Sat. Jun 22nd, 2024

Tabloid publisher testifies he thought alleged affair would hurt Trump campaign By Reuters

Apr 25, 2024

By Jack Queen and Jody Godoy

NEW YORK (Reuters) – Former National Enquirer publisher David Pecker testified at Donald Trump’s criminal hush money trial on Thursday that he believed the story of a former Playboy model who said she had an affair with Trump and sought to silence her for fear it would hurt Trump’s presidential bid.

“I believed the story was true, I believed it would be very embarrassing for himself and also his campaign,” Pecker testified.

Pecker, 72, is a key witness in the case against the former U.S. president, who is accused of falsifying business records to cover up a $130,000 payment to porn star Stormy Daniels to keep her quiet about an affair she said she had with Trump in 2006.

Pecker, who has not been charged with a crime, testified on Tuesday that the Enquirer acquired former Playboy model Karen McDougal’s story of Trump’s alleged sexual misbehavior but never published it – a practice known as “catch and kill” – in order to help Trump’s 2016 presidential bid.

On Thursday, he said that after McDougal told his editor that she had a yearlong affair with Trump in 2006 and 2007, he advised Trump to buy her silence.

“He said, ‘What do you think I should do?’ I said, ‘I think you should buy the story and take it off the market,'” Pecker testified.

In the end, the National Enquirer ended up footing the bill, rather than Trump. The paper’s parent company, American Media, admitted in 2018 that it paid her $150,000. Her story was never published.

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McDougal is expected to testify later in the trial, along with Trump’s former lawyer and fixer Michael Cohen, who says he arranged the Daniels payment and was reimbursed by Trump.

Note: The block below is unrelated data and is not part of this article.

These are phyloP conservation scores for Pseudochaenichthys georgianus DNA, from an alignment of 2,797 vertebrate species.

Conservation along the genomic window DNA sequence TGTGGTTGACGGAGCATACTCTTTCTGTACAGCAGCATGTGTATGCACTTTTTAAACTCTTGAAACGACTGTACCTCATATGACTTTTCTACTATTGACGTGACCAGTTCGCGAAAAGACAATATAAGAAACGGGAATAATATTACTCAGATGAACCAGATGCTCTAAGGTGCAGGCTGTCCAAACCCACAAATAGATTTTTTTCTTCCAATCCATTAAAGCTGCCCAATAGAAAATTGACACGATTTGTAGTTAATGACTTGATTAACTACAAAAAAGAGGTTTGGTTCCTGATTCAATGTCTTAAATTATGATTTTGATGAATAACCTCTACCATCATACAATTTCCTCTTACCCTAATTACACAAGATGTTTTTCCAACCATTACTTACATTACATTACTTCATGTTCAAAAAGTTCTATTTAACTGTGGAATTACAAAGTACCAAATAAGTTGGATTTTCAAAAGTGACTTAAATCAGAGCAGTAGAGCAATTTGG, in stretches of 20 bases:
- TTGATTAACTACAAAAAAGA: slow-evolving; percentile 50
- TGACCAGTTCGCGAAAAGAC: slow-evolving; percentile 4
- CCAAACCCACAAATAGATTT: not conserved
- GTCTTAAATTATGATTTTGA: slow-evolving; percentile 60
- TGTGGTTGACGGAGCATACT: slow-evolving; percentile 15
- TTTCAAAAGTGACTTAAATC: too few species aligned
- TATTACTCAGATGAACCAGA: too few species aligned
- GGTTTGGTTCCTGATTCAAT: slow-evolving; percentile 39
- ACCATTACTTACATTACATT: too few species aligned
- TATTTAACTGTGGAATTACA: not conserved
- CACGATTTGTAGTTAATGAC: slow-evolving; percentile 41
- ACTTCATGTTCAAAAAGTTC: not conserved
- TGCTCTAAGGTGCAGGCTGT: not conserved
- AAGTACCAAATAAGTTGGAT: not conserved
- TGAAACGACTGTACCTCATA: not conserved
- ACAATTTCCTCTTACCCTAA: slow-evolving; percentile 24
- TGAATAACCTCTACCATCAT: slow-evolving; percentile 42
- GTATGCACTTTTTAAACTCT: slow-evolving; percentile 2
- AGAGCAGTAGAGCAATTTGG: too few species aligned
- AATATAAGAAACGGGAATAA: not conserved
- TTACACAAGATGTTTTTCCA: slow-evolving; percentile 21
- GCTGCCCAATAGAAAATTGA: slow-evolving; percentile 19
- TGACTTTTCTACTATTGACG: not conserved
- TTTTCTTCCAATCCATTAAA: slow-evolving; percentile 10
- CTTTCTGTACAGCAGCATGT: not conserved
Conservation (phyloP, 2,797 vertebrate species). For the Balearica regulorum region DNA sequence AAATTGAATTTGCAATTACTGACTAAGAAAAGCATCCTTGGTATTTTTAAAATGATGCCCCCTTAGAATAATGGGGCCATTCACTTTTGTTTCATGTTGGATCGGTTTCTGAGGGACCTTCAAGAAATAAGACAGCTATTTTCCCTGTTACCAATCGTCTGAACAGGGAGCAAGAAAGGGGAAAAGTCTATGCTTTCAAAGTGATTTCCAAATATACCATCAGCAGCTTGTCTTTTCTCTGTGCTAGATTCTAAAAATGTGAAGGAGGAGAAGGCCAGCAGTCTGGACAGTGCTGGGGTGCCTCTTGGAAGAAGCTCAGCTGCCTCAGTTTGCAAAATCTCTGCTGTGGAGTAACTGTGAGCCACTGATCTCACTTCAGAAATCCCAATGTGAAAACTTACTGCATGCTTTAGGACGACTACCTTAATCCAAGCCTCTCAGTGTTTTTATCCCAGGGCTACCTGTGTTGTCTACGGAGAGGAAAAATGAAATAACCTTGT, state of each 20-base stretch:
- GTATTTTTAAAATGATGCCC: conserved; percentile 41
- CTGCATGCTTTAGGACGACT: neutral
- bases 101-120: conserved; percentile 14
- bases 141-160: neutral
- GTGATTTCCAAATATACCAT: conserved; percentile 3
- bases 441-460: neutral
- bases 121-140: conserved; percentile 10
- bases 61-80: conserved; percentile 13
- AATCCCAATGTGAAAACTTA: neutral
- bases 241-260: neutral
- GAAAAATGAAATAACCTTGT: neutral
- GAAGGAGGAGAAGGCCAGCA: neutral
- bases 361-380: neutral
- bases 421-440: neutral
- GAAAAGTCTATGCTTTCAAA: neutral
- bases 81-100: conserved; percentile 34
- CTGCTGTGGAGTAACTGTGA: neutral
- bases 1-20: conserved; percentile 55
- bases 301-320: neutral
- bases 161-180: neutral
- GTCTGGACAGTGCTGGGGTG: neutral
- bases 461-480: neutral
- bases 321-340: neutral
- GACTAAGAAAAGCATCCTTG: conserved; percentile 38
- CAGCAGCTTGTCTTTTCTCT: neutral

Trump has pleaded not guilty to 34 felony counts and denied having an affair with Daniels, whose real name is Stephanie Clifford. He has also denied having an affair with McDougal.

Hush money payments themselves are not illegal, and Trump’s lawyers have argued the Daniels payout was personal and unrelated to his campaign.

Prosecutors say that the payment was a campaign expense that should have been disclosed and that Trump’s arrangement with the Enquirer deceived voters by suppressing stories of alleged extramarital affairs at a time when he faced accusations of sexual misbehavior.

The trial is the first of a former U.S. president and carries political risks for Trump as he prepares for a November election rematch with President Joe Biden and fends off three other criminal indictments, to which he has also pleaded not guilty.

On Wednesday, he was named as an unindicted co-conspirator in an Arizona criminal case that charges 18 people with attempting to overturn his defeat in that state in the 2020 election.

Also on Thursday, the U.S. Supreme Court heard Trump’s arguments that he is immune from prosecution for actions taken as president, an appeal that has held up his prosecution on charges related to his attempts to reverse his 2020 election defeat.

Trump is required to be present for the New York trial and Justice Juan Merchan denied his request to attend the Supreme Court arguments.

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“We have a big case today, the judge isn’t allowing me to go,” Trump said while visiting a construction site on Thursday morning.

Trump has complained that the trial, which is expected to last through May, is preventing him from campaigning though he uses his courthouse appearances as mini-stump speeches.

Merchan has imposed a limited gag order on Trump that bars him from publicly attacking witnesses, jurors and other people close to the case, including court staff and their families.

Prosecutors on Thursday asked Merchan to hold Trump in contempt of court for violating that order, mentioning four recent statements that criticized Cohen, the judge and the jury.

Prosecutors have also asked Merchan to fine Trump $1,000 apiece for 10 social media posts they said violated the order.

Merchan did not rule on their request.

Trump has said the gag order violates his right to free speech and says he is being treated unfairly by Merchan.

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